By Dan Froomkin
12:20 PM ET, 03/16/2009
In case you thought former vice president Dick Cheney's unhinged interview with Politico six weeks ago was an aberration, along comes more of the same.
Cheney again accused President Obama of making the nation less safe -- without providing a stitch of reliable evidence. He also ducked responsibility for the financial crisis his team left behind, declared victory in Iraq, and confirmed earlier reports that he found himself at odds with former president George W. Bush after failing to secure a pardon for his onetime chief of staff, Scooter Libby.
Cheney said that in rolling back some of the Bush administration's anti-terror tactics, Obama "is making some choices that, in my mind, will, in fact, raise the risk to the American people of another attack."
King then offered him the opportunity to back that statement up. "I want to give you a chance -- and take as much time as you want -- to prove it....I know some of this is classified intelligence, but now that you're out of government, to the degree that you can, tell the American people, because of those tactics, because of those, yes, sometimes extreme tactics, we stopped this."
Cheney's eventual reply: "John, I've seen a report that was written based upon the intelligence that we collected then that itemizes the specific attacks that were stopped by virtue of what we learned through those programs. It's still classified. I can't give you the details of it without violating classification, but I can say there were a great many of them. The one that has been public was the potential attack coming out of Heathrow, when they were going to have several American planes with terrorists on board, with liquid explosives, and they were going to blow those planes up over the United States.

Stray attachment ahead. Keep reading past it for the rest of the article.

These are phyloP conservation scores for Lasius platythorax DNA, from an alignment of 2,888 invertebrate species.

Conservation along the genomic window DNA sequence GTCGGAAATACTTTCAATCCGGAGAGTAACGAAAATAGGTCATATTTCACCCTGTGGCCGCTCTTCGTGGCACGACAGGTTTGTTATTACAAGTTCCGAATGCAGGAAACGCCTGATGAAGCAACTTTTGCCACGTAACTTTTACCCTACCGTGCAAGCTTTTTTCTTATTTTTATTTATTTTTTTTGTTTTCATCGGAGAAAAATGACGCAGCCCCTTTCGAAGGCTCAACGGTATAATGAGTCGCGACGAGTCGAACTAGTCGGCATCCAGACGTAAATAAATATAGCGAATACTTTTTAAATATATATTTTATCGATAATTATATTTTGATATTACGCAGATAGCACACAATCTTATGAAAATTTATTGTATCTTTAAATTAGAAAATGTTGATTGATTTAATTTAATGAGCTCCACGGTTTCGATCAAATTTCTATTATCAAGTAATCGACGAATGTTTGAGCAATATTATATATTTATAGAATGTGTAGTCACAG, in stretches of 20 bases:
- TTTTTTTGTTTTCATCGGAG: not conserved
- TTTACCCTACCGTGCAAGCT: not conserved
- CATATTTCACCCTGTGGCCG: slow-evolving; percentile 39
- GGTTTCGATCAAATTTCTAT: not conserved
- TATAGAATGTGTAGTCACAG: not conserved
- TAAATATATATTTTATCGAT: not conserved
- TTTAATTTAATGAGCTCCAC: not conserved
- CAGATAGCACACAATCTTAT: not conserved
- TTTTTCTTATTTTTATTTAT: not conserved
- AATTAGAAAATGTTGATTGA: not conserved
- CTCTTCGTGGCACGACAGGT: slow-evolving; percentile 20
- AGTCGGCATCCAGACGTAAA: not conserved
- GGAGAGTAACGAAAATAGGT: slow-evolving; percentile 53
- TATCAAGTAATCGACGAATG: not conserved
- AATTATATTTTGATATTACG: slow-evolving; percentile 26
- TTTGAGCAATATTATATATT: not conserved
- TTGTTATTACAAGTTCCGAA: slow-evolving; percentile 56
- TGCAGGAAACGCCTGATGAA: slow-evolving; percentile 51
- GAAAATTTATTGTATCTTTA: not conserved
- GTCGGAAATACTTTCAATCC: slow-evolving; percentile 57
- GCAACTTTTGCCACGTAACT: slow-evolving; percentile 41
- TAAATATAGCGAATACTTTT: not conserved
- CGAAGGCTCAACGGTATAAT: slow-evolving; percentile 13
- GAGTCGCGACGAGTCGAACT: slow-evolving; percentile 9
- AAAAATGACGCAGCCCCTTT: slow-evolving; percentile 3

"Now, that was intercepted and stopped, partly because of those programs that we put in place."
But here's a shocker: What Cheney said isn't remotely true. The Heathrow liquid explosives plot isn't even one of the ones the Bush administration historically claimed credit for -- not that any of its claims actually held up under even modest scrutiny.
Indeed, the Heathrow plot -- in which British prosecutors presented no evidence that a viable bomb had been made, that any airline tickets had been bought or that any attack was imminent -- was undone by a British investigation. And the only U.S. role I know of was that, once U.S. officials heard about what the Brits had found out, they messed it all up.
On the disastrous budget picture left behind, Cheney had this to say: "Eight months after we arrived, we had 9/11. We had 3,000 Americans killed one morning by al Qaeda terrorists here in the United States. We immediately had to go into the wartime mode. We ended up with two wars in Afghanistan and Iraq. Some of that is still very active. We had major problems with respect to things like Katrina, for example. All of these things required us to spend money that we had not originally planned to spend, or weren't originally part of the budget.
"Stuff happens. And the administration has to be able to respond to that, and we did."
Did you get that? We "ended up" with two wars. And: "Stuff happens."
As for Iraq, Cheney said: "I guess my general sense of where we are with respect to Iraq and at the end of now, what, nearly six years, is that we've accomplished nearly everything we set out to do....
"The defeat of al Qaeda in Iraq, the writing of that democratic constitution, a series of elections that involve power sharing among all the various groups, the end of sectarian violence. I think a major defeat for the Iranians living next door to Iraq, who tried to influence events there."
Do please keep in mind that there was no al Qaeda in Iraq until after the invasion; that the al Qaeda that attacked us on 9/11 has regrouped in Afghanistan and Pakistan; that sectarian violence is arguably just in a lull; and that Iraq is virtually an Iranian client state.
So, were his arguments with Bush about Libby angry? Tense? Was there shouting? "Those kinds of details, I think, are best left to history. Maybe I'll write about it in my book," Cheney said. "I was clearly not happy that we, in effect, left Scooter sort of hanging in the wind, which I didn't think was appropriate. I think he's an innocent man who deserves a pardon."